Lim adds that part of the company’s turnaround is due to its new, more assertive attitude to courting clients. He explains: “In the past, we were just passively waiting for opportunities, or going to see potential customers only after we found out about possible work from the news or other sources. This was not good enough.”

“Now, we go and talk to them even when they do not have jobs for us. We meet them three times, four times, so that they feel our sincerity. Some of them have given work to us directly, instead of us having to go through another contractor. When some of them become bosses in other companies, they remember us too. We have not had to tender for any jobs.”

This can-do spirit extends to solving problems and overcoming obstacles. Lim recalls one client who wanted to bring a construction job to Dyna-Mac’s fabrication yards in Singapore during the pandemic. “We didn’t have any manpower at the time, but he believed in us and gave us the chance to prove that we could get it done.”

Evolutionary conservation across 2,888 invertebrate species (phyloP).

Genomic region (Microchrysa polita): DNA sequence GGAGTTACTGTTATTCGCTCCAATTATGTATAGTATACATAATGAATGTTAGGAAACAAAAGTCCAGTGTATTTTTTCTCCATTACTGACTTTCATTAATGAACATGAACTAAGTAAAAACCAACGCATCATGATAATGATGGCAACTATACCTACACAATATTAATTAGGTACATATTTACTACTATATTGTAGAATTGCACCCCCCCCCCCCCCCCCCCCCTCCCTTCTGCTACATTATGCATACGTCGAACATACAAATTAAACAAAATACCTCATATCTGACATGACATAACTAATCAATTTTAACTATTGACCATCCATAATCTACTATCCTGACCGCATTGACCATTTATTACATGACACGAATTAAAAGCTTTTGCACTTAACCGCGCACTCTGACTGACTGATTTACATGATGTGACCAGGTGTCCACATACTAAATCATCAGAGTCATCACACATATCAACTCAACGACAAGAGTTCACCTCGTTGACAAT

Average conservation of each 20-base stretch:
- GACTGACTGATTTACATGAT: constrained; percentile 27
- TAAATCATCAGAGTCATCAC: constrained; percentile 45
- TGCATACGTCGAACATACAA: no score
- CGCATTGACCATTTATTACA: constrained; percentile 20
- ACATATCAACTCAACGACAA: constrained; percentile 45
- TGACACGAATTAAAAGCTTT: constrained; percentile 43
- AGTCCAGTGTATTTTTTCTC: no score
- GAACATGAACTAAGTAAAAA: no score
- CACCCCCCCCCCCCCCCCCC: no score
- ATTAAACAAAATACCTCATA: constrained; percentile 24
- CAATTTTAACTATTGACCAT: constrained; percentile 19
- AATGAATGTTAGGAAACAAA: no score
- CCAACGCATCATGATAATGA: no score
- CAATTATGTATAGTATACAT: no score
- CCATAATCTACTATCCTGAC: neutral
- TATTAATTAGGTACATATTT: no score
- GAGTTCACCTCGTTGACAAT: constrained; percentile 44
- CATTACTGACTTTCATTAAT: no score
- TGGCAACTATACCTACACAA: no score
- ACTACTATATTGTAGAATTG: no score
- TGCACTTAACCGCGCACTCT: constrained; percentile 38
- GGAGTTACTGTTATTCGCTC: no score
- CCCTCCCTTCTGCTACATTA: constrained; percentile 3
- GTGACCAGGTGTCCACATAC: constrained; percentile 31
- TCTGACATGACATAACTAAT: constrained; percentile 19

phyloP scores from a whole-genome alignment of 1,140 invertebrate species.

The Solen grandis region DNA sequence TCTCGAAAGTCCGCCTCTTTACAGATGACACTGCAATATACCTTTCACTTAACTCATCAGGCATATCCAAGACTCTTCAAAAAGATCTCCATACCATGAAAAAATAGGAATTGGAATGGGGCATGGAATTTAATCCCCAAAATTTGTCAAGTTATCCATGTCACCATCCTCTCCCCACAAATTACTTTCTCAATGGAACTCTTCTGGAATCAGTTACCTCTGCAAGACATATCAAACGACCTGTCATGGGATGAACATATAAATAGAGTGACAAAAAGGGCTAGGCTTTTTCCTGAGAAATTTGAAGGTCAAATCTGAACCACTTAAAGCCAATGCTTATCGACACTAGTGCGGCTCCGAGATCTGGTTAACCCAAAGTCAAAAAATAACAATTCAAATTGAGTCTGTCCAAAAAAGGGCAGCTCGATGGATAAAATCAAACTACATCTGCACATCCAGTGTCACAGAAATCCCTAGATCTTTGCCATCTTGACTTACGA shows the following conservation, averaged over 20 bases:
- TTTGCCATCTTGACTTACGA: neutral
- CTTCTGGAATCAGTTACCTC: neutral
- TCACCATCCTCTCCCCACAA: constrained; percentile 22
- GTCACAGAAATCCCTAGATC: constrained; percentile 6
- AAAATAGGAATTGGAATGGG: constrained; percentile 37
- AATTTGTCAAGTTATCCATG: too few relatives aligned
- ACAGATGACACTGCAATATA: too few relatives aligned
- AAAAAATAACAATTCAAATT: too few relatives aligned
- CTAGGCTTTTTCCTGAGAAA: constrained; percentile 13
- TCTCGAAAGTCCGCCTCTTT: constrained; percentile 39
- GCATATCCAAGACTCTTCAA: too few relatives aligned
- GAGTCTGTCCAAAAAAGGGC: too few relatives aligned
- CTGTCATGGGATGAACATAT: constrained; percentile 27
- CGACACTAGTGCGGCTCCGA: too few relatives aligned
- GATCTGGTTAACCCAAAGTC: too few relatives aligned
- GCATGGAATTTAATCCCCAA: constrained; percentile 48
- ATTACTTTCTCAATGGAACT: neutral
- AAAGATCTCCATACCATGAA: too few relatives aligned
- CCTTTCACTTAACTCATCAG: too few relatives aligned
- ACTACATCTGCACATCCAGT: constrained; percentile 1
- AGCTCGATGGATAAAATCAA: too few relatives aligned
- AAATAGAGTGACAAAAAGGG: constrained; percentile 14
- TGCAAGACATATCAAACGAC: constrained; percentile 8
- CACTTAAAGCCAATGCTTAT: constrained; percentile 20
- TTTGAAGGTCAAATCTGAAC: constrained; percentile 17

Since the start of the pandemic, Dyna-Mac had kept in contact with the relevant government agencies in Singapore, its banking partners and other stakeholders to update them regularly on its status. Leveraging on its relationship with the government, it made an offer. “We would take charge of bringing workers in: booking the airplane, arranging quarantining, everything.”

The big swing paid off handsomely, with Dyna-Mac even helping to bring in workers for some of the government agencies. “With our agreement, we were able to get more than 1,000 workers to come to Singapore during the pandemic. This goes to show that you can always find a way forward if you have the tenacity and creativity.”

He notes that heads of firms have to take the lead in inspiring, motivating and guiding staff. “You have to be on the ground, walk the talk. I go to not only our sites but also our dormitories to find out what our workers are thinking, to talk to them and gain their trust. This encourages communication, breaks down silos, and ensures that we continue to be one united team.”

Strategies for dynamic, dynamite growth

Having set Dyna-Mac on a profitable course, Lim has plans to drive further growth through upskilling, diversifications and acquisitions. “For organic growth in our core competencies, we will continue to partner other firms to grow and share the pie, even if this means giving them more of the profit,” he says.